Balancing Online Life with the World Offline

By Erin Harrison September 17, 2010

As wildly popular as Facebook is today with 500 million users, there are still people not comfortable with the idea of revealing themselves online and opening yet another social outlet. There are also people who have started a Facebook or Twitter account, but later became overwhelmed and closed the account; many of those same people later returned.

And one of the most avid celebrity users of Twitter, John Mayer said goodbye to his 3.7 million followers this week declaring his “blackout” from Twitter so he could focus on writing a new album.

Are we better for having social networks in our lives or not?

Following these blackout trends is a central Pennsylvania technological college that is conducting an experiment that means their 800 students and staff has to cut-off ties to Facebook, Twitter, LinkedIn and any other social networks. The social network site domains are blocked; however, Harrisburg University of Science and Technology students and staff still have access to e-mail, texting and other Web surfing, the Associated Press reported.

The social network blackout comes following a comScore research report that found Web users in the U.S. spend more time socializing on Facebook than searching with Google, according to data released last week.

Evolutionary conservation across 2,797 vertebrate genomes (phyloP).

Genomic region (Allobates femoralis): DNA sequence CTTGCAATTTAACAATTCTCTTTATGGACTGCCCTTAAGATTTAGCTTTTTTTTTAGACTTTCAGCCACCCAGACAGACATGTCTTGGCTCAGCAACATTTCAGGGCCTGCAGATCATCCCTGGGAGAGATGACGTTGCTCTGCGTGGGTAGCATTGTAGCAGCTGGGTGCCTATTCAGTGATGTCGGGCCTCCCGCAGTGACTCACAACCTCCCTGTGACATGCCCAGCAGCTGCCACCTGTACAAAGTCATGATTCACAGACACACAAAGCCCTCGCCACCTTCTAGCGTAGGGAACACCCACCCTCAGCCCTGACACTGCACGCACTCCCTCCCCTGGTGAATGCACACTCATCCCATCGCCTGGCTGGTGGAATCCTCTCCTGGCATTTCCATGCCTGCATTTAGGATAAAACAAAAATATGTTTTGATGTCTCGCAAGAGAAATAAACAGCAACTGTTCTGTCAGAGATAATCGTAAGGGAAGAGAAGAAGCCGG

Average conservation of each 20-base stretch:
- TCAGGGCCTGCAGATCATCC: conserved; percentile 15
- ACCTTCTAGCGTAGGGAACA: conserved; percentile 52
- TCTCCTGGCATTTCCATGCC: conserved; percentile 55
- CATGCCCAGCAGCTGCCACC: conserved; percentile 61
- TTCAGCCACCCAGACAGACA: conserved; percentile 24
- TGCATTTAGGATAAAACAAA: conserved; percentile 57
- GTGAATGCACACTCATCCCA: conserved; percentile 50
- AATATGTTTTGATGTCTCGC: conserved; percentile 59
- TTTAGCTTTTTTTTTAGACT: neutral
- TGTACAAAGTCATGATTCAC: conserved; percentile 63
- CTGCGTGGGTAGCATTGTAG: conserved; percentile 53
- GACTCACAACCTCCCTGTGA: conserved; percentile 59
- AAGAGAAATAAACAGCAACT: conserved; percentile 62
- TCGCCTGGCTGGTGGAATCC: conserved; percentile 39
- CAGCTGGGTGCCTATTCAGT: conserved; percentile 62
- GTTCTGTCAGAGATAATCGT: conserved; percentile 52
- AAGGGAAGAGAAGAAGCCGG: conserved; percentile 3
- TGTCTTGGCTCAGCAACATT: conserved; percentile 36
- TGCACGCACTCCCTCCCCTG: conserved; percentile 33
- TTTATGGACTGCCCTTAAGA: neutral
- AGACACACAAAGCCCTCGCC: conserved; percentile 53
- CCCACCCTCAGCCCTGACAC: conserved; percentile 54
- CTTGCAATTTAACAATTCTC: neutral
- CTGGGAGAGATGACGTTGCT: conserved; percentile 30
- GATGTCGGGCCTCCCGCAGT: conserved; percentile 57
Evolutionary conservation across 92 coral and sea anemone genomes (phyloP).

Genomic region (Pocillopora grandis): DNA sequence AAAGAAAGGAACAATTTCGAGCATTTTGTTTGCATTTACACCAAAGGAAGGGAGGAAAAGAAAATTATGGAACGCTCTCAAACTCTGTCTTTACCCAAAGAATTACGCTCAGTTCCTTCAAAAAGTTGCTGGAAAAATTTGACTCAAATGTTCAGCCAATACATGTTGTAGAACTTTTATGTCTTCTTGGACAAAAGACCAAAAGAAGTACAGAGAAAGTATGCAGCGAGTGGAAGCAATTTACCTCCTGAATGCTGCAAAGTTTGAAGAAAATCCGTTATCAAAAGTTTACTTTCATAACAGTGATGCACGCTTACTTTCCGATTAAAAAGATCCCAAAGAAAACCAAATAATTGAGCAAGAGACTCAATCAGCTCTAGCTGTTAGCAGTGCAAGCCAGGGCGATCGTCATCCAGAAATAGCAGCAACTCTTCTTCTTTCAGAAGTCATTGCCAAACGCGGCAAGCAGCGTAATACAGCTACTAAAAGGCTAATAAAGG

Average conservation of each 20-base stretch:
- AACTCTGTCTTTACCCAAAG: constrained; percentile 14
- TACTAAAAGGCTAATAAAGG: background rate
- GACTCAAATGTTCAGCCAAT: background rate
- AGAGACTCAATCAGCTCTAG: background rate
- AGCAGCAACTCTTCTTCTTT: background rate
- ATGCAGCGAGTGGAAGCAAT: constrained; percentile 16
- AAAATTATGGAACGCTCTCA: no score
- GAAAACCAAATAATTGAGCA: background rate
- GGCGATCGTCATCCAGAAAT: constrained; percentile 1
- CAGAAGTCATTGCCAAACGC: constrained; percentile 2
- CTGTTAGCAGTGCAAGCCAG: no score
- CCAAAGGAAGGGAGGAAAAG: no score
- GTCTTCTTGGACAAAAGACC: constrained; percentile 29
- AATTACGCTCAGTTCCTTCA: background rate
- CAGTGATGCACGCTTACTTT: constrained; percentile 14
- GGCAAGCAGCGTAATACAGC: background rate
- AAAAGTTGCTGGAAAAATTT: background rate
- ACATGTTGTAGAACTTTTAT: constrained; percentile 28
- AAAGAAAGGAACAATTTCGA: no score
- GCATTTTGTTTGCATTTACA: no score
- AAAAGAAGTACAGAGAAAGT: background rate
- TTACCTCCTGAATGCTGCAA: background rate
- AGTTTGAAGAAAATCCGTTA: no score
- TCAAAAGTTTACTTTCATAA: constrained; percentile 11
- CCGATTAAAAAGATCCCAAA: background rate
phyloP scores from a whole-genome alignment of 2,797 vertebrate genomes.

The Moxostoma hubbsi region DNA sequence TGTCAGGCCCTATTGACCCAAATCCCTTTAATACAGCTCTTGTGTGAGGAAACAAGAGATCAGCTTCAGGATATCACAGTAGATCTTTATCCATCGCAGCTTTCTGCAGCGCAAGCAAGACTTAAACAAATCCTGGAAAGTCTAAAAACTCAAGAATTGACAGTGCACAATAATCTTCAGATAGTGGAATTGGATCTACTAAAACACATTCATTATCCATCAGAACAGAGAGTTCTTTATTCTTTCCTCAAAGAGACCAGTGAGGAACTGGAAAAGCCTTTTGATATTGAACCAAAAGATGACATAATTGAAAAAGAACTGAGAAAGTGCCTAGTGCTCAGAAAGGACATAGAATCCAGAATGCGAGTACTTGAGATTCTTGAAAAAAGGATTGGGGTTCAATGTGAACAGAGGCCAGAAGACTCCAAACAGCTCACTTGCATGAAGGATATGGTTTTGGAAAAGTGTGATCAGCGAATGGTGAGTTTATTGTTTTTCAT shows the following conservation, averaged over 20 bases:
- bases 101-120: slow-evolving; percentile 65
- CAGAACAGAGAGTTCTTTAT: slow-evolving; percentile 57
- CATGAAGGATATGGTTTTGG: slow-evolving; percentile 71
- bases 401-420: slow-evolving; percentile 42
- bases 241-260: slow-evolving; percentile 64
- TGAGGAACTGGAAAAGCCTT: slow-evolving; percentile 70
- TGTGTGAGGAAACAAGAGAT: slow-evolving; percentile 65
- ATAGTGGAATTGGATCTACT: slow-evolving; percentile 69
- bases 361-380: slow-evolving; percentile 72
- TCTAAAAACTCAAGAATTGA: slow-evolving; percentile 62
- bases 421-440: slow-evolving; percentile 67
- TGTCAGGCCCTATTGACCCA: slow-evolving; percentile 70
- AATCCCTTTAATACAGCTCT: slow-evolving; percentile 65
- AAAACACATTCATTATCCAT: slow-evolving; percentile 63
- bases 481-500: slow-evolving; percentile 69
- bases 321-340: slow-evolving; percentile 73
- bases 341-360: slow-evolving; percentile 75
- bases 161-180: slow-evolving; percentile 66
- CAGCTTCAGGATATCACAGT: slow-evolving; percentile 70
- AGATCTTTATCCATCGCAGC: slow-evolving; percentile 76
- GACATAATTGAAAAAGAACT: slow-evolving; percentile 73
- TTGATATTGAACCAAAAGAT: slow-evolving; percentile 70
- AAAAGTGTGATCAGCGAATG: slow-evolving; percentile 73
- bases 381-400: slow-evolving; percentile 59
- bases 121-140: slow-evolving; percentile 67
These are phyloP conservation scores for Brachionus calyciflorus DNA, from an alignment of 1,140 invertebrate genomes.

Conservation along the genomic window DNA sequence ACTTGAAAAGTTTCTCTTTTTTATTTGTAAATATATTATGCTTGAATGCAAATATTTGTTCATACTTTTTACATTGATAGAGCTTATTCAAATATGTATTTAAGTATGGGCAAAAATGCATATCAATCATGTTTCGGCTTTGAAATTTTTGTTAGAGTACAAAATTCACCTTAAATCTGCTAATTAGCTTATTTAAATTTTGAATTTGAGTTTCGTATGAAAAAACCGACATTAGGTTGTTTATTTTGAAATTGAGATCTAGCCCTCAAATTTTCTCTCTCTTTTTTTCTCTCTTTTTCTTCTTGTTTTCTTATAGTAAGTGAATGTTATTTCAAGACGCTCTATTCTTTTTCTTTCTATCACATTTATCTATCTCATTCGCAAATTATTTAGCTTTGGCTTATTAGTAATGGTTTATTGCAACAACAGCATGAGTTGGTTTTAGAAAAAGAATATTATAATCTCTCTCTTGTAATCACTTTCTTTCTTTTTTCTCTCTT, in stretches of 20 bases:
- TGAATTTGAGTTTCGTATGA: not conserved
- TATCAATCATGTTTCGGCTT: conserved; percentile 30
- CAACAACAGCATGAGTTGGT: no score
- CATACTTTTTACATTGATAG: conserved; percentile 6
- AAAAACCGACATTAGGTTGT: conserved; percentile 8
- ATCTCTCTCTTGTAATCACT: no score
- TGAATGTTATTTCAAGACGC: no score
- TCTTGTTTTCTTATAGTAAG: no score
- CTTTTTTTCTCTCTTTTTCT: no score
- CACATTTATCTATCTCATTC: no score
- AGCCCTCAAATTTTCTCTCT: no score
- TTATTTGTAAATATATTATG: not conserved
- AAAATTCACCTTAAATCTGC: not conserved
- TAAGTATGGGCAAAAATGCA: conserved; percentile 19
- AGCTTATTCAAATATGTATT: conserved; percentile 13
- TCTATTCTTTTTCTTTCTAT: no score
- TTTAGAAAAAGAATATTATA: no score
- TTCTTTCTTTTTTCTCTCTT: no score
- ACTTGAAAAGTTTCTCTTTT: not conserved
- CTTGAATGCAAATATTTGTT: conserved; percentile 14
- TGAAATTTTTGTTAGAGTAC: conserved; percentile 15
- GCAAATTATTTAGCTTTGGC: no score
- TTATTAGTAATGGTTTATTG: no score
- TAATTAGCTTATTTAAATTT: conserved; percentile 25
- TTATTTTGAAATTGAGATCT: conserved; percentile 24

One 22-year-old student told the AP that not having access to the social networking sites has helped her focus on her school work. “I feel obligated to check my Facebook. I feel obligated to check my Twitter. Now I don’t,” Harris said. “I can just solely focus.”

Yet, some experts say that the disconnect from social media is rarely long-term as it has created too many efficiencies for users.

And ironically, Sherrie Madia, communications director for the University of Pennsylvania's Wharton School, spoke at the Harrisburg’s social media summit, which was held mid-blackout.

She said the hype around the social network ban “has started a much-needed conversation about effective use of social media and how to balance online life with the world offline,” the AP reported. “Do we really want to be enslaved to Facebook or Twitter?” Madia said. “Once you create anything in social media, you have to feed the beast. When you stop adding content, you disappear.”

Erin Harrison is Executive Editor, Strategic Initiatives, for TMC, where she oversees the company´┐Żs strategic editorial initiatives, including the launch of several new print and online initiatives. She plays an active role in the print publications and TechZone360, covering IP communications, information technology and other related topics. To read more of Erin's articles, please visit her columnist page.

Edited by Erin Harrison

Executive Editor, Strategic Initiatives

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